By Martin Cleary
Like many Canadian youth, Luca Farinaccio had visions of growing up to be a hockey player.
He was well into the process, skating with a variety of Nepean Minor Hockey Association teams and patrolling the blueline.
But at age 13, he decided to hang up his competitive skates and stick and head for the warm gymnasiums to play basketball with St. Mother Teresa High School and the Nepean Blue Devils as a guard.
An all-around athlete with the Titans and in the community, Farinaccio’s father Frank wanted his son to take a look at football. It was only natural, as coaching football at the university and junior levels was second nature for the elder Farinaccio.
“My dad used to play football and is a coach (running backs) at Carleton University. He brought me to my first football practice. It was great. That’s what I wanted to do,” said Luca, sounding like he had discovered his key to athletic success.
“I could hit people. I’m yours.”
Luca Farinaccio has gone a long way hitting people from his defensive linebacker position and he hopes his style of all-out play will earn him a university football scholarship for the 2024 NCAA Division 1 season.
After a defensive award-winning career in the Myers Riders’ organization, one midget-level season with the Nepean Broncos and the 2019 season with the Ottawa Sooners junior team, he felt he needed to attend an American prep school to sharpen and develop his football skills.
Farinaccio, 18, enrolled last August at Episcopal High School, which is a private co-ed boarding school in Alexandria, Virginia. Several Ottawa football players have attended Episcopal in the past, including Penn State defensive back Jonathan Sutherland, defensive end Luiji Vilain, who is on the roster of the NFL’s Minnesota Vikings and offensive lineman Chris Fournier, who played at Lehigh University before being selected by the CFL’s Montreal Alouettes.
In his first year at Episcopal, Farinaccio has been a smashing hit, whether on the football field or in the classroom, where he has adjusted to the heavier workload and carries a 94-per-cent average.
As a linebacker, he helped Episcopal to a 5-0 record and its first Interstate Athletic Conference league championship since 2016. The team finished with a 7-2 record overall.
Individually, Farinaccio produced impressive defensive stats that earned him selection to the IAC first all-star team as well as the Virginia Independent Schools Athletic Association first all-star team. And he did that as a first-year junior, while making the transition to American football from the Canadian game.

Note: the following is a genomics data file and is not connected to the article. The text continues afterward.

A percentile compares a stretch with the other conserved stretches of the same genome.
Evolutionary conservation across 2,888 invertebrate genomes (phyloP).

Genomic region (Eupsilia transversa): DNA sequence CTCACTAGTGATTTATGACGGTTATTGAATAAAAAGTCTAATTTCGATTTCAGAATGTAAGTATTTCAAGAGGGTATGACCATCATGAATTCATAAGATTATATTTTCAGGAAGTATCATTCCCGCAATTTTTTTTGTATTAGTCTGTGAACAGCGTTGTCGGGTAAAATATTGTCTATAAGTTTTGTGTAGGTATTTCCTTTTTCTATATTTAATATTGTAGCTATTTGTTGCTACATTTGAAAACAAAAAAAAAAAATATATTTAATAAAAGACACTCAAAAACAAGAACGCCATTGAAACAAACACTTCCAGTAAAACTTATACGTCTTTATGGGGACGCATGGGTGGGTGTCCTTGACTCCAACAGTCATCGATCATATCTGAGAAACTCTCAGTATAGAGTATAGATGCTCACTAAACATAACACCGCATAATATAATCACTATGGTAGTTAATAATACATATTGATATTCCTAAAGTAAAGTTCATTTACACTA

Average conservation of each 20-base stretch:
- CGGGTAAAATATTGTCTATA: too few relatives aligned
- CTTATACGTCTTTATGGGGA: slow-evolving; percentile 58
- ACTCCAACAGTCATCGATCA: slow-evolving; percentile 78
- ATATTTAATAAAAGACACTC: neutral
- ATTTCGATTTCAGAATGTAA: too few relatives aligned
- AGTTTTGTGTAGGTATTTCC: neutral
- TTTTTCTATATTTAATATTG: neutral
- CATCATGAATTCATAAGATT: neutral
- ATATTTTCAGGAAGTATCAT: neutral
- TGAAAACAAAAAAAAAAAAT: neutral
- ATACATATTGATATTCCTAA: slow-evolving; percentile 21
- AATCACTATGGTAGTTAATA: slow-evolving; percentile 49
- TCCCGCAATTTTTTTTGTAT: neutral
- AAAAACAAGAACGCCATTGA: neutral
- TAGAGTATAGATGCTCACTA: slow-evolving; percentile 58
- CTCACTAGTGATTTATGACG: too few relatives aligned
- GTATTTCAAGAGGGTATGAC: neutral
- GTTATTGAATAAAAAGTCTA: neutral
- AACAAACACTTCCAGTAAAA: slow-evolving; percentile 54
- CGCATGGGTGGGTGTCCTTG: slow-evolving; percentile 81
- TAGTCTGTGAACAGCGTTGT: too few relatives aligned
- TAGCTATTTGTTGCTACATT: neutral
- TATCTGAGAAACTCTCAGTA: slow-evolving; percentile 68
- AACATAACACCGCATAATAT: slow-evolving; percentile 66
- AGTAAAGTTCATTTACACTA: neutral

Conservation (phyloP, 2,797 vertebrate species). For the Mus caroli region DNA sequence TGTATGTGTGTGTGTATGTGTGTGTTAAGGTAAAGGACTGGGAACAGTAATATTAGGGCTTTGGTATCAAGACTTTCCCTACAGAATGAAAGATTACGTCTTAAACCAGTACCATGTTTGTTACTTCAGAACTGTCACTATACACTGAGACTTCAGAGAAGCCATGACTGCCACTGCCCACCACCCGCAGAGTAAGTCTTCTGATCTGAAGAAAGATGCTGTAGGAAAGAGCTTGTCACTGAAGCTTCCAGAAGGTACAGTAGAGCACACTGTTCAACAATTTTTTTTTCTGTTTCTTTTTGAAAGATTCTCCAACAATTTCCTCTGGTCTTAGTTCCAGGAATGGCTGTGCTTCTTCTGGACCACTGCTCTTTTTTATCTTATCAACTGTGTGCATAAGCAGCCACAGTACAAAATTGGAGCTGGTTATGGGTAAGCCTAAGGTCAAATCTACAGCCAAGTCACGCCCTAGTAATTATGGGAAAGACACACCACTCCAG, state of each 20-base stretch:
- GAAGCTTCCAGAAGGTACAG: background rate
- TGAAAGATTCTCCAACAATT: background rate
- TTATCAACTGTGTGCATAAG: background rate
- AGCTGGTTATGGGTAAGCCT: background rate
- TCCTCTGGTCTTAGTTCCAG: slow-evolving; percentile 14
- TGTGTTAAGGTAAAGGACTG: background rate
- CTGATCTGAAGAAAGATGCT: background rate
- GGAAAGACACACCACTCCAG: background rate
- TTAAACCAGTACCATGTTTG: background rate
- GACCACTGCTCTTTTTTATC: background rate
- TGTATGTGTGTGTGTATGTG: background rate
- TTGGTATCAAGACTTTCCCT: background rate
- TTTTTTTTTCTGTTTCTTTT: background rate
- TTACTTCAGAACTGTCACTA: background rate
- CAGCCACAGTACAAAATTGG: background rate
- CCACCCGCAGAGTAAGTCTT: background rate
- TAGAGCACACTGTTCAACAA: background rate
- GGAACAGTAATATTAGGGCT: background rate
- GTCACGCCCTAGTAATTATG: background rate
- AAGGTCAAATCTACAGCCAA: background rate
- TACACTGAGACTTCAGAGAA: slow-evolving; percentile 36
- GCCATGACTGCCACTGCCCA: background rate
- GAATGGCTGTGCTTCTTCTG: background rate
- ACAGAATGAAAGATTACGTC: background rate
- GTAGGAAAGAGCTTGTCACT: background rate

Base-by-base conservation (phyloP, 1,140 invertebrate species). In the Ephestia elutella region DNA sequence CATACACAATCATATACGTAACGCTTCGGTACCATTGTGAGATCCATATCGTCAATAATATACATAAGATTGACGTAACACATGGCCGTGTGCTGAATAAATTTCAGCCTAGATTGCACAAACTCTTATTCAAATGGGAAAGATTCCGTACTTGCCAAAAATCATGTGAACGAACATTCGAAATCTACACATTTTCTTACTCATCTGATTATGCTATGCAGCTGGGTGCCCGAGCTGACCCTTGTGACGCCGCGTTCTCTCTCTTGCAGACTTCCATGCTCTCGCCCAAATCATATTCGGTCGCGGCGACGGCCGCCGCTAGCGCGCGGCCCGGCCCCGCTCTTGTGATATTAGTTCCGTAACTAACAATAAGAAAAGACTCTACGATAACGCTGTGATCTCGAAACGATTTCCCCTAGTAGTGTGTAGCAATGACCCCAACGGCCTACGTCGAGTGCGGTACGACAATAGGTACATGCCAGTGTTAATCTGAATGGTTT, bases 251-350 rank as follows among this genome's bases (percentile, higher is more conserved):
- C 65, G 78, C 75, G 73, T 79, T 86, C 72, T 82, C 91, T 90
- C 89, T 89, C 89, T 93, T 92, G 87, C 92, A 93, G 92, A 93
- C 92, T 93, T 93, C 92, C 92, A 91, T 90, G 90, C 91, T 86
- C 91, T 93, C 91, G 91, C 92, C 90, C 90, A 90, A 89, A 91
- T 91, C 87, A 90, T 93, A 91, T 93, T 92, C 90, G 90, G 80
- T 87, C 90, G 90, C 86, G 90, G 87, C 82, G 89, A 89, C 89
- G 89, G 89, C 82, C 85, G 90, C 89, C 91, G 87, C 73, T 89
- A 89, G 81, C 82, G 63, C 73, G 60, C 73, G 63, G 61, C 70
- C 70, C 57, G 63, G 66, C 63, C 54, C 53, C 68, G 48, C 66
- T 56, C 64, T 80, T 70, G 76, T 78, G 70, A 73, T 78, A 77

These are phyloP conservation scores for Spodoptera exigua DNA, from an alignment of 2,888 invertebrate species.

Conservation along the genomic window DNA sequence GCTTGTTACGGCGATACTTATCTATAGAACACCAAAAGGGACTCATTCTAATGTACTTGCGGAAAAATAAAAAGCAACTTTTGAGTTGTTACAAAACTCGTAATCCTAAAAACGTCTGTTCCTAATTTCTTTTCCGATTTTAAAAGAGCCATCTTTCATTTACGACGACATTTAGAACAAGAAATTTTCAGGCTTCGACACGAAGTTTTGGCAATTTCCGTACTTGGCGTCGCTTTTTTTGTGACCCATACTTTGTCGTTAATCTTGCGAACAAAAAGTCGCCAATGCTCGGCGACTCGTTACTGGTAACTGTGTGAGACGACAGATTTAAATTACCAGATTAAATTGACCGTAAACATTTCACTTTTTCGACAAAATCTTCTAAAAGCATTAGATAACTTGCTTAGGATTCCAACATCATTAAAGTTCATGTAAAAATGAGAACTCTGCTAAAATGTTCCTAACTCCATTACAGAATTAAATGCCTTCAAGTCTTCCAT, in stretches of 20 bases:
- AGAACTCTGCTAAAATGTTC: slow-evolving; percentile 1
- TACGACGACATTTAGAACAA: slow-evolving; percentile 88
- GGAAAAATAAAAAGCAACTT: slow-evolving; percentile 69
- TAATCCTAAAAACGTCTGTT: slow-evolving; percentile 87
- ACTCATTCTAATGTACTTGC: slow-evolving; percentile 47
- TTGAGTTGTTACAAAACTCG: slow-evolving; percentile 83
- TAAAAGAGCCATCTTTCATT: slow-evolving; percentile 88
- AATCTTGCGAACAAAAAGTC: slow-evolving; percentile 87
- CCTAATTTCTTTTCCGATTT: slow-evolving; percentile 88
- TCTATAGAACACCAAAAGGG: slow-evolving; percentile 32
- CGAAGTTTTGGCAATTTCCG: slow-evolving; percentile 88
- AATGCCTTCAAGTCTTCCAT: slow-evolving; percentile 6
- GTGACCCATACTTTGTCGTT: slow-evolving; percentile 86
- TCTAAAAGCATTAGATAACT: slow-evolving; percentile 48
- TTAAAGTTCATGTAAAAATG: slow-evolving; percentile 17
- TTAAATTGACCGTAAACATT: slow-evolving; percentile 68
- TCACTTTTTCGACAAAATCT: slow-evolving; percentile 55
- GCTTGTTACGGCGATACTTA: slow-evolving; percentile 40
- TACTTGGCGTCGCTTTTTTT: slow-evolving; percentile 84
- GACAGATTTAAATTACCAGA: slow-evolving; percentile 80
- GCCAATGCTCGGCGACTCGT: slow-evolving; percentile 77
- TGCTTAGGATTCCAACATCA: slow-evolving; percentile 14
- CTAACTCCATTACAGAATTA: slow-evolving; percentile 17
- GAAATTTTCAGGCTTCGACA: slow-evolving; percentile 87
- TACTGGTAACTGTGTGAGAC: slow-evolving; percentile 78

“If you had told me at the beginning that I’d be an all-star, I would have told you I had no shot,” the polite and well-spoken Farinaccio said in a phone interview this week. “It’s very hard, especially in my first year.”
In his nine games, Farinaccio registered 82 tackles, 14 tackles for a loss, two interceptions (including one for a touchdown), and two sacks. At Episcopal’s fall sports awards banquet, he was one of five honoured football players, winning the Winniett Peters Award.
“I arrived here in early August for the pre-season and school was a bit of an adjustment. There was a larger workload, but I’ve got my grades up,” said Farinaccio, who prefers to take his compulsory two-hour study hall sessions in one of the school’s libraries.
“When I got here, I had to adjust (also as a football player). The American football players are a lot faster and better competitively. I definitely had to adjust. But game-by-game, I could see improvements in my play … getting used to the smaller field.”
Farinaccio felt he has greatly benefited from the teaching of defensive coach Craig Wilkins, who signed with the NFL’s Seattle Seahawks in 2013 and played in three pre-season games.
“He’s a genius,” praised Farinaccio, who continues to train in the off-season at Victor Tedondo’s Gridiron Academy. “He worked with me on my technique, helped me understand the fundamentals and how everything flows together.”
Farinaccio elected to attend Episcopal because of the dedicated approach by Kadeem Rodgers, the Episcopal football head coach and assistant athletic director.
“Everyone I knew who wanted to go to an (NCAA) Division 1 school headed to a prep school,” Farinaccio explained. “For me, I got active on Twitter and I posted my (football) highlights package. Coach Rodgers saw my film, reached out to me and asked me to apply.”
Farinaccio quickly developed a strong relationship with Rodgers.
“He would call me on a weekly basis to see how school was going and my football training was going,” he said.
At the end of this season at Episcopal, Farinaccio had improved so much the all-star team selectors couldn’t resist putting him on their lists.
“I play hard, fast and aggressive every single play,” he firmly stated. “I leave my heart and soul out there. You only play football for a short time.”
Farinaccio has been contacted by a few notable American universities and hopes to continue the process of earning an athletic scholarship over the next year.
Martin Cleary has written about amateur sports for 50 years. A past Canadian sportswriter of the year and Ottawa Sports Awards Lifetime Achievement in Sport Media honouree, Martin retired from full-time work at the Ottawa Citizen in 2012, but continued to write a bi-weekly “High Achievers” column for the Citizen/Sun.
When the pandemic struck, Martin created the High Achievers “Stay-Safe Edition” to provide some positive news during tough times, via his Twitter account at first and now here at OttawaSportsPages.ca.
Martin can be reached by e-mail at firstname.lastname@example.org and on Twitter @martincleary.
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